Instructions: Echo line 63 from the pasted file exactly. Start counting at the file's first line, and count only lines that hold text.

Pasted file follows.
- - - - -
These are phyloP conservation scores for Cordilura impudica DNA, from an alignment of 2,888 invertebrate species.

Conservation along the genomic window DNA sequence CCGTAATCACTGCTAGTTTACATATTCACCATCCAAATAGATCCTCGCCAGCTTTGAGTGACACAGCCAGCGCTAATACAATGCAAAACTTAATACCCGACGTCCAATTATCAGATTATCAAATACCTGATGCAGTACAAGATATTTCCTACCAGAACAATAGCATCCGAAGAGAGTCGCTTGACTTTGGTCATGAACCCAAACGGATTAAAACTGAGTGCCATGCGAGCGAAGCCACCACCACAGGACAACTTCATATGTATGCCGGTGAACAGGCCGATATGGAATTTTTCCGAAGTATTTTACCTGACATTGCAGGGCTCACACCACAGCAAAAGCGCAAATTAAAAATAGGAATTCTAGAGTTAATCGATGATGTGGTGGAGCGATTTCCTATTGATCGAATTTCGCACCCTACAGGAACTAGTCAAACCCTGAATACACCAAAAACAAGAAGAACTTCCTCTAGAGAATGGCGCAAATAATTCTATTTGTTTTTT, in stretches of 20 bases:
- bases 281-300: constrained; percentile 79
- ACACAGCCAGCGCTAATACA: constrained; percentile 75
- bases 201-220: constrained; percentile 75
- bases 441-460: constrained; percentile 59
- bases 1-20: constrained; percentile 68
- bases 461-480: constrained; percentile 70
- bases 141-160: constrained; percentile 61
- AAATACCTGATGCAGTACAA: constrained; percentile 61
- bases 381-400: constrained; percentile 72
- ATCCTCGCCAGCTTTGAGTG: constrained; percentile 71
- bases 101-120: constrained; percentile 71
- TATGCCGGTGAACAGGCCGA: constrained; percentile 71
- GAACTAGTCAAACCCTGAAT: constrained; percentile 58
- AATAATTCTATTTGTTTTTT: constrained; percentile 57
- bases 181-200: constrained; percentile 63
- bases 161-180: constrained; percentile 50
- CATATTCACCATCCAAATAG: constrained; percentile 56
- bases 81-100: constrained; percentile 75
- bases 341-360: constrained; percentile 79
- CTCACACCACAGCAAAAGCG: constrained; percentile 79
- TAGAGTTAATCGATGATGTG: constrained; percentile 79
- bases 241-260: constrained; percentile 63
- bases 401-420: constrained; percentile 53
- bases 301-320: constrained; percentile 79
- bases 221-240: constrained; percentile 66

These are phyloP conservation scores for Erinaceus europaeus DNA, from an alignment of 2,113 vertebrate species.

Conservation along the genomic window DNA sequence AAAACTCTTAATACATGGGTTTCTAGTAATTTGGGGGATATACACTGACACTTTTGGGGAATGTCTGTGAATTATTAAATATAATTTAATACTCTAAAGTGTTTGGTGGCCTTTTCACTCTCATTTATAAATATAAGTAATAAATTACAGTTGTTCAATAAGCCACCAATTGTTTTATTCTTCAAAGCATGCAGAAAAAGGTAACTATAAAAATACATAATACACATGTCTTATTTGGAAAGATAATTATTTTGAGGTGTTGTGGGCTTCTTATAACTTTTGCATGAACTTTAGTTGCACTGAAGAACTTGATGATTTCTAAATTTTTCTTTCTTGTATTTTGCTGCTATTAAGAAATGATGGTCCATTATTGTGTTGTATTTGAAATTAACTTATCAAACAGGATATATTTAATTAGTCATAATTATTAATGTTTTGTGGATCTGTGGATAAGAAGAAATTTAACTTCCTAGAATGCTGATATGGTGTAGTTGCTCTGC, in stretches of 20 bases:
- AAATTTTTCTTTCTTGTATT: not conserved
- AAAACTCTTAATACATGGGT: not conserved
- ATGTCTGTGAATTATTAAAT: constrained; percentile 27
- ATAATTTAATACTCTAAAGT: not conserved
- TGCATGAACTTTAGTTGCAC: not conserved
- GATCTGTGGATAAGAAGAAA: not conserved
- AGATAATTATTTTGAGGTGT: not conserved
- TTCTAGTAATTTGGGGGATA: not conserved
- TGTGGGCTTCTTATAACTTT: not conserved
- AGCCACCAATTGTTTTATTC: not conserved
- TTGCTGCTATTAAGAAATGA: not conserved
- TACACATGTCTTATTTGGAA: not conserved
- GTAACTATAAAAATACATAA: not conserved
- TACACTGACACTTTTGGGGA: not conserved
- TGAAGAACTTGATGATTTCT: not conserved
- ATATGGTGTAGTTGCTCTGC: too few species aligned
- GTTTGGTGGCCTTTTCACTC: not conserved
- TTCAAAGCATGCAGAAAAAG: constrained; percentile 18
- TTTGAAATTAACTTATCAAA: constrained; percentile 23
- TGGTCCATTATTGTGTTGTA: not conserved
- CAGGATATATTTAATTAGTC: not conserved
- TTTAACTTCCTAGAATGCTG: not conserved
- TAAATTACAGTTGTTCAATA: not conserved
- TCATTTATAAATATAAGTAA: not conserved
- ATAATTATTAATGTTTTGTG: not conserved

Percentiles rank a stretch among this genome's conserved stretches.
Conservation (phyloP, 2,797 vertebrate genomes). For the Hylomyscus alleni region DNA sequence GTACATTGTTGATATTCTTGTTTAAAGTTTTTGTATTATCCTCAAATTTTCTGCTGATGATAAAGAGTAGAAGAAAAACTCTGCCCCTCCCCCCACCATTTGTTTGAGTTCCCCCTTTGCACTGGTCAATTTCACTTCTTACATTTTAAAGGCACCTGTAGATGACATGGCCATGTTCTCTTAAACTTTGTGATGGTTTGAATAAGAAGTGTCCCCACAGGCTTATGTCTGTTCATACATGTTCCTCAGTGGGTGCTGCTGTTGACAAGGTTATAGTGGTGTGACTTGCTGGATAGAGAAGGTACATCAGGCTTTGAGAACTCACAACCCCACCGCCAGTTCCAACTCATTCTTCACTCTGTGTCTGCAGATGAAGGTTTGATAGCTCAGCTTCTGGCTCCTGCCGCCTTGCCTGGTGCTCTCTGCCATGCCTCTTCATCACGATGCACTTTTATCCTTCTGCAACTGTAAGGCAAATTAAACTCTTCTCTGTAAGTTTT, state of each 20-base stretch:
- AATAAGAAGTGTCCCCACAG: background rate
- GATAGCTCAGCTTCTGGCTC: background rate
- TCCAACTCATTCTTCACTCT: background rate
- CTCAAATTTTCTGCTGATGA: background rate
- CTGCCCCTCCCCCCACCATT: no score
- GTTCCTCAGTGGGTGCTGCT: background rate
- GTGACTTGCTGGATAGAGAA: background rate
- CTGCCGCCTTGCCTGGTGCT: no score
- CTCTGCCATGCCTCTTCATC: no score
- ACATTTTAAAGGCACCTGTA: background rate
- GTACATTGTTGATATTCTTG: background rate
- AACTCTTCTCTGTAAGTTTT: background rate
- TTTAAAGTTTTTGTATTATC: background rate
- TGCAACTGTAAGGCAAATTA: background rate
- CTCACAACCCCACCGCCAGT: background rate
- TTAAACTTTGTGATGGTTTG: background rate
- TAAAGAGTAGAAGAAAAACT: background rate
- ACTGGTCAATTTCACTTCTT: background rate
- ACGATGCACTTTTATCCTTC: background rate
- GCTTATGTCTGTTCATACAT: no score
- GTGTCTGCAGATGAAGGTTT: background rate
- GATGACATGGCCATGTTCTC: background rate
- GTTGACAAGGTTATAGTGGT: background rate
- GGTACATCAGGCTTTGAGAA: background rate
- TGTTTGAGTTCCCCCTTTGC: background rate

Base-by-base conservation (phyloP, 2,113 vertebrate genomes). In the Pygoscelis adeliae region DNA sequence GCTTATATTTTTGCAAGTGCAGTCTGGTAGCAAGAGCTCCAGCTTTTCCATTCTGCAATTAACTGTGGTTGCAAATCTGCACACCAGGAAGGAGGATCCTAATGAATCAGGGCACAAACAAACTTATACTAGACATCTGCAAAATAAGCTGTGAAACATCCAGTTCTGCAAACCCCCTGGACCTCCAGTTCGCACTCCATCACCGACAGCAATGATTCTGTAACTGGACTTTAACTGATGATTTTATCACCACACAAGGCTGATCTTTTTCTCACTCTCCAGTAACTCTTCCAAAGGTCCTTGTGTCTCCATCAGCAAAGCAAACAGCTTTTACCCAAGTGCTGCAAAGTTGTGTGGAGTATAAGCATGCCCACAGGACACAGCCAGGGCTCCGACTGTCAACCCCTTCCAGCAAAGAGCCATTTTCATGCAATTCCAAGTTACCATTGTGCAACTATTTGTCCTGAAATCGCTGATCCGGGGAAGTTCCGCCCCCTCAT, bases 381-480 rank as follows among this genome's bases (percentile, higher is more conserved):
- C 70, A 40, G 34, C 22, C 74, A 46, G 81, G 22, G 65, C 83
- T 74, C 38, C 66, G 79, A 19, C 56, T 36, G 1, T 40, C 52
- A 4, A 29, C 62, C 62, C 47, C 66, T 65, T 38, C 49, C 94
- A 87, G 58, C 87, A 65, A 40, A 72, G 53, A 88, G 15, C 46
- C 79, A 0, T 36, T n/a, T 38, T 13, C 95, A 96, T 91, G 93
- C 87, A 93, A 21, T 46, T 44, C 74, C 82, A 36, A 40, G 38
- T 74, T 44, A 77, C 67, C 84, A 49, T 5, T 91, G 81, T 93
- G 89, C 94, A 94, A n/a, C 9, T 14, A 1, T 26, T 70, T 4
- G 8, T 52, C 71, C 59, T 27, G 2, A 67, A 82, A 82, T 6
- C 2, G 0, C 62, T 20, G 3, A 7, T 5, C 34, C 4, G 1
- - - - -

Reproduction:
- GTGACTTGCTGGATAGAGAA: background rate